Late State Budget Freezes New York $ 2.3 Billion Federal Aid for Tenants and Homeowners | Local News
ALBANY – Unlocking New York’s $ 2.3 billion federal aid for tenants and small landlords struggling to pay rent or property taxes during the coronavirus pandemic rests on state leaders who negotiate the budget late throughout the weekend.
Lawmakers had not planned to debate or vote on legislation related to the 2021-22 budget over the weekend and planned to observe the Easter holidays on Sunday. Officials said many officials left the city on Friday afternoon and did not expect to push forward the state’s next spending plan until next week.
State officials have waited to release a plan and instructions for New York to distribute its total of $ 2.3 billion in federal COVID-19 rent relief to tenants and small landlords.
Other states, including Texas, New Jersey, Connecticut and California, have announced the process and procedure for tenants and landlords to apply for relief and advance financing.
“Here in New York, we haven’t got our process in place at all,” Senate Minority Leader Rob Ortt, R-North Tonawanda, said Wednesday outside the Million Dollar Staircase in Albany. “Why the hell would we include this or make this budget negotiations hostage?” If we cared the least about small business owners, we would take that money away. We are going to put this process in place. … This is taxpayer money – taxpayer money that homeowners put in their federal taxes and it should come back to them. The Governor (Cuomo) can just call (Calif. Gov.) Gavin Newsom and ask what they did.
New York must spend at least 5% of its $ 1.3 billion in federal CARES rent assistance relief, or $ 65 million, by September 30. The state will receive an additional $ 1 billion as part of the US $ 1.9 trillion bailout package recently passed by Congress.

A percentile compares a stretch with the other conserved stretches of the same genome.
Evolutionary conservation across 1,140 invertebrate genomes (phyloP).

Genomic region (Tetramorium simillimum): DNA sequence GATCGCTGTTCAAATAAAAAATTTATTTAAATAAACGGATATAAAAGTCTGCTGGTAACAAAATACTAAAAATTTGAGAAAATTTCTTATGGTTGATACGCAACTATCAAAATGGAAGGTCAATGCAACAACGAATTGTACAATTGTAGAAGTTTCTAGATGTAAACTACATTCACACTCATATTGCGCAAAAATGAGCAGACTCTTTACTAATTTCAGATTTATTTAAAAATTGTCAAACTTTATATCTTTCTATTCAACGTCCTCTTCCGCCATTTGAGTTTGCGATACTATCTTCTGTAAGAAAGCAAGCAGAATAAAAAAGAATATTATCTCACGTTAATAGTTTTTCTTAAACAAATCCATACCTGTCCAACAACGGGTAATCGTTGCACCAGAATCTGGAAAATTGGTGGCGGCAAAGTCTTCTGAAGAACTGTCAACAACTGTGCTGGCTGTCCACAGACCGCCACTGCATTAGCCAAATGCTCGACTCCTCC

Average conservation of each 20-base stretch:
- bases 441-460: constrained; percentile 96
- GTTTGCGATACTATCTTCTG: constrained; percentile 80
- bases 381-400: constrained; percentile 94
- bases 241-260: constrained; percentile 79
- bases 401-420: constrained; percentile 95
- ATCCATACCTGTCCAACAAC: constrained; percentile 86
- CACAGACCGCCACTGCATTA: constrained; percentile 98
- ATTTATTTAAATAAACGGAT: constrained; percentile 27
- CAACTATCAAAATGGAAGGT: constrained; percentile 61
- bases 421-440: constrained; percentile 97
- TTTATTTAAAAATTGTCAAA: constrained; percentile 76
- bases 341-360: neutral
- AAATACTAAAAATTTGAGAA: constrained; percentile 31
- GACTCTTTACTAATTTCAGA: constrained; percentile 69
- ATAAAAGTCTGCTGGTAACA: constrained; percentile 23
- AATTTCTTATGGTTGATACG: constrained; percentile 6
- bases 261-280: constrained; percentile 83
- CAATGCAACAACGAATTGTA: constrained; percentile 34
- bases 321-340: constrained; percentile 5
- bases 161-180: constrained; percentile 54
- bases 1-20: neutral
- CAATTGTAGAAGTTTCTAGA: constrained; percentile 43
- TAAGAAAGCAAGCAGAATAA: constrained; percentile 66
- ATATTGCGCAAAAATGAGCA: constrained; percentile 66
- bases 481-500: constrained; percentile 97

The remainder of the $ 1.3 billion will be returned to the federal government if the state has not distributed the $ 65 million in rent assistance by the end of September.
Republican state leaders called attention to the ongoing issue at a joint press conference at the State Capitol this week.
“It should be easy,” Ortt said. “All we have to do is put the process in place for them, tenants and landlords, to ask for this money so that we can take it out.
“We’ve heard everything about ‘write off the rent’, (and) ‘we have to write off the rent’,” he added. “We have to relieve our tenants. “
In December, state Republicans were widely opposed and voted against extending the moratorium on state evictions until May 1.
The state division of houses and community renewal spent $ 40 million on an initial first round of $ 100 million. About 90,000 applicants did not receive assistance.
The state is forecasting an estimated variance of $ 2.2 billion in past rents and similar expenses.
“The Office of Temporary Help and Persons with Disabilities is working with its partners in the state legislature to develop a rent relief program that meets both federal requirements and the housing needs of New Yorkers.” said Justin Mason, spokesperson for the Office of Temporary and Disability Assistance. Handicap assistance. “We are working with national and local authorities to lay the foundation for this nearly $ 2.3 billion program. We are developing a program that will support households in financial difficulty and in arrears of rent or at risk of housing insecurity, with priority given to the poorest households and unemployed people. “
Mason deferred all the other questions to his declaration.